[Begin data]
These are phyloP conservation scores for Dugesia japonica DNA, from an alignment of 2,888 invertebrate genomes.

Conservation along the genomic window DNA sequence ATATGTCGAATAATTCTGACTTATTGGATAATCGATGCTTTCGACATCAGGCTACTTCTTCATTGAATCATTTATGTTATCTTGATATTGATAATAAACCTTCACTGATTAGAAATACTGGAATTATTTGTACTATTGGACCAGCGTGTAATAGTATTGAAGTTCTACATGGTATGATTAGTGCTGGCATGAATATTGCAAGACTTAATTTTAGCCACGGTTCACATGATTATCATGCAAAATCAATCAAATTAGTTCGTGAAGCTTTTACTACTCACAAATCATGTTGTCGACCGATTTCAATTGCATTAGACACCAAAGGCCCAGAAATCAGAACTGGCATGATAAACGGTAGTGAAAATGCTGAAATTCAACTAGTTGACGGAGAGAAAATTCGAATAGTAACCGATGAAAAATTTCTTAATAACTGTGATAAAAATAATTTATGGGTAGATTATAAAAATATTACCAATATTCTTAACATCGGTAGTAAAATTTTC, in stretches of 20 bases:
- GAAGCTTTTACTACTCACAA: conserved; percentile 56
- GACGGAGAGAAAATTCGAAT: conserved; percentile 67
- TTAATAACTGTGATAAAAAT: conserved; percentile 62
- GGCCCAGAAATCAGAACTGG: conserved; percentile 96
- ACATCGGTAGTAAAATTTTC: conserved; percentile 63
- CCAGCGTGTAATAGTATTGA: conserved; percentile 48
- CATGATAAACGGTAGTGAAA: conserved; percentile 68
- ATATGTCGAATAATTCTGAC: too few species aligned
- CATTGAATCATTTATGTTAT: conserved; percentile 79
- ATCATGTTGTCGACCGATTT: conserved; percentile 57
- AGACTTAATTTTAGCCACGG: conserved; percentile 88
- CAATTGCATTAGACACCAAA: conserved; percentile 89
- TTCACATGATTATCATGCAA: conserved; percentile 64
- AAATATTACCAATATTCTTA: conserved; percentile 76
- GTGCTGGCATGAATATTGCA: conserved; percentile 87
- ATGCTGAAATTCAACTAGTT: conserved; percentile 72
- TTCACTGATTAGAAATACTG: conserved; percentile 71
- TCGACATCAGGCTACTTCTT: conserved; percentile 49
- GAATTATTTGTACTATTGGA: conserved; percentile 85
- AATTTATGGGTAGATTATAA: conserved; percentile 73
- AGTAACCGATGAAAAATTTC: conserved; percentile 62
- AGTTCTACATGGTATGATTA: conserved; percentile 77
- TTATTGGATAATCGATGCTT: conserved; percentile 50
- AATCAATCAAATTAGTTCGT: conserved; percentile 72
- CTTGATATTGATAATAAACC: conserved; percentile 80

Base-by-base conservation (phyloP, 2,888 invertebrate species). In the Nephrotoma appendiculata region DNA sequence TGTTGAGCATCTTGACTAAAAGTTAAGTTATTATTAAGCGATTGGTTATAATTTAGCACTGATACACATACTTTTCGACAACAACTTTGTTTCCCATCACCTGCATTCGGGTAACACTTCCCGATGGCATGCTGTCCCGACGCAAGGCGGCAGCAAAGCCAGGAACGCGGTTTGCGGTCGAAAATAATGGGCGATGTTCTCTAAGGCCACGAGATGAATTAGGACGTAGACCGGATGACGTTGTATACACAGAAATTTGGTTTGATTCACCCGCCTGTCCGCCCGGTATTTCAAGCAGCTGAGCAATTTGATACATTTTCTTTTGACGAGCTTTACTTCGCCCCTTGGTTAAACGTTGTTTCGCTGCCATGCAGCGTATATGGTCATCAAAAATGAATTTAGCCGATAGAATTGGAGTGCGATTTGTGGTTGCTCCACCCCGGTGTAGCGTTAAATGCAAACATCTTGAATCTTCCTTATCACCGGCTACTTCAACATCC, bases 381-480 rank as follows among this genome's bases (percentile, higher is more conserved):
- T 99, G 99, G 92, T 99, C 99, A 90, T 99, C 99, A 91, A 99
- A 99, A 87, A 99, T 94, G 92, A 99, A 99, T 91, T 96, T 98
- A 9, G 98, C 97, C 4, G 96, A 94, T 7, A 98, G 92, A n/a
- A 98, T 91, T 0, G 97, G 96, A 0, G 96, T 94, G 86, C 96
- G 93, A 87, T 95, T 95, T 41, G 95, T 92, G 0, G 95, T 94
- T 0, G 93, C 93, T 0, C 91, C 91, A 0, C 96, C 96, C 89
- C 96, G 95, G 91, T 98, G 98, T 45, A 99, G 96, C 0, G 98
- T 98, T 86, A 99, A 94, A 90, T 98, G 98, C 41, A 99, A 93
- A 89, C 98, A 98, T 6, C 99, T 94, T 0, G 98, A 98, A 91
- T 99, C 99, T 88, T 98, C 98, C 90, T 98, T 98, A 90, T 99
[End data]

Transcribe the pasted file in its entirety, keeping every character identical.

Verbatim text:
These are phyloP conservation scores for Dugesia japonica DNA, from an alignment of 2,888 invertebrate genomes.

Conservation along the genomic window DNA sequence ATATGTCGAATAATTCTGACTTATTGGATAATCGATGCTTTCGACATCAGGCTACTTCTTCATTGAATCATTTATGTTATCTTGATATTGATAATAAACCTTCACTGATTAGAAATACTGGAATTATTTGTACTATTGGACCAGCGTGTAATAGTATTGAAGTTCTACATGGTATGATTAGTGCTGGCATGAATATTGCAAGACTTAATTTTAGCCACGGTTCACATGATTATCATGCAAAATCAATCAAATTAGTTCGTGAAGCTTTTACTACTCACAAATCATGTTGTCGACCGATTTCAATTGCATTAGACACCAAAGGCCCAGAAATCAGAACTGGCATGATAAACGGTAGTGAAAATGCTGAAATTCAACTAGTTGACGGAGAGAAAATTCGAATAGTAACCGATGAAAAATTTCTTAATAACTGTGATAAAAATAATTTATGGGTAGATTATAAAAATATTACCAATATTCTTAACATCGGTAGTAAAATTTTC, in stretches of 20 bases:
- GAAGCTTTTACTACTCACAA: conserved; percentile 56
- GACGGAGAGAAAATTCGAAT: conserved; percentile 67
- TTAATAACTGTGATAAAAAT: conserved; percentile 62
- GGCCCAGAAATCAGAACTGG: conserved; percentile 96
- ACATCGGTAGTAAAATTTTC: conserved; percentile 63
- CCAGCGTGTAATAGTATTGA: conserved; percentile 48
- CATGATAAACGGTAGTGAAA: conserved; percentile 68
- ATATGTCGAATAATTCTGAC: too few species aligned
- CATTGAATCATTTATGTTAT: conserved; percentile 79
- ATCATGTTGTCGACCGATTT: conserved; percentile 57
- AGACTTAATTTTAGCCACGG: conserved; percentile 88
- CAATTGCATTAGACACCAAA: conserved; percentile 89
- TTCACATGATTATCATGCAA: conserved; percentile 64
- AAATATTACCAATATTCTTA: conserved; percentile 76
- GTGCTGGCATGAATATTGCA: conserved; percentile 87
- ATGCTGAAATTCAACTAGTT: conserved; percentile 72
- TTCACTGATTAGAAATACTG: conserved; percentile 71
- TCGACATCAGGCTACTTCTT: conserved; percentile 49
- GAATTATTTGTACTATTGGA: conserved; percentile 85
- AATTTATGGGTAGATTATAA: conserved; percentile 73
- AGTAACCGATGAAAAATTTC: conserved; percentile 62
- AGTTCTACATGGTATGATTA: conserved; percentile 77
- TTATTGGATAATCGATGCTT: conserved; percentile 50
- AATCAATCAAATTAGTTCGT: conserved; percentile 72
- CTTGATATTGATAATAAACC: conserved; percentile 80

Base-by-base conservation (phyloP, 2,888 invertebrate species). In the Nephrotoma appendiculata region DNA sequence TGTTGAGCATCTTGACTAAAAGTTAAGTTATTATTAAGCGATTGGTTATAATTTAGCACTGATACACATACTTTTCGACAACAACTTTGTTTCCCATCACCTGCATTCGGGTAACACTTCCCGATGGCATGCTGTCCCGACGCAAGGCGGCAGCAAAGCCAGGAACGCGGTTTGCGGTCGAAAATAATGGGCGATGTTCTCTAAGGCCACGAGATGAATTAGGACGTAGACCGGATGACGTTGTATACACAGAAATTTGGTTTGATTCACCCGCCTGTCCGCCCGGTATTTCAAGCAGCTGAGCAATTTGATACATTTTCTTTTGACGAGCTTTACTTCGCCCCTTGGTTAAACGTTGTTTCGCTGCCATGCAGCGTATATGGTCATCAAAAATGAATTTAGCCGATAGAATTGGAGTGCGATTTGTGGTTGCTCCACCCCGGTGTAGCGTTAAATGCAAACATCTTGAATCTTCCTTATCACCGGCTACTTCAACATCC, bases 381-480 rank as follows among this genome's bases (percentile, higher is more conserved):
- T 99, G 99, G 92, T 99, C 99, A 90, T 99, C 99, A 91, A 99
- A 99, A 87, A 99, T 94, G 92, A 99, A 99, T 91, T 96, T 98
- A 9, G 98, C 97, C 4, G 96, A 94, T 7, A 98, G 92, A n/a
- A 98, T 91, T 0, G 97, G 96, A 0, G 96, T 94, G 86, C 96
- G 93, A 87, T 95, T 95, T 41, G 95, T 92, G 0, G 95, T 94
- T 0, G 93, C 93, T 0, C 91, C 91, A 0, C 96, C 96, C 89
- C 96, G 95, G 91, T 98, G 98, T 45, A 99, G 96, C 0, G 98
- T 98, T 86, A 99, A 94, A 90, T 98, G 98, C 41, A 99, A 93
- A 89, C 98, A 98, T 6, C 99, T 94, T 0, G 98, A 98, A 91
- T 99, C 99, T 88, T 98, C 98, C 90, T 98, T 98, A 90, T 99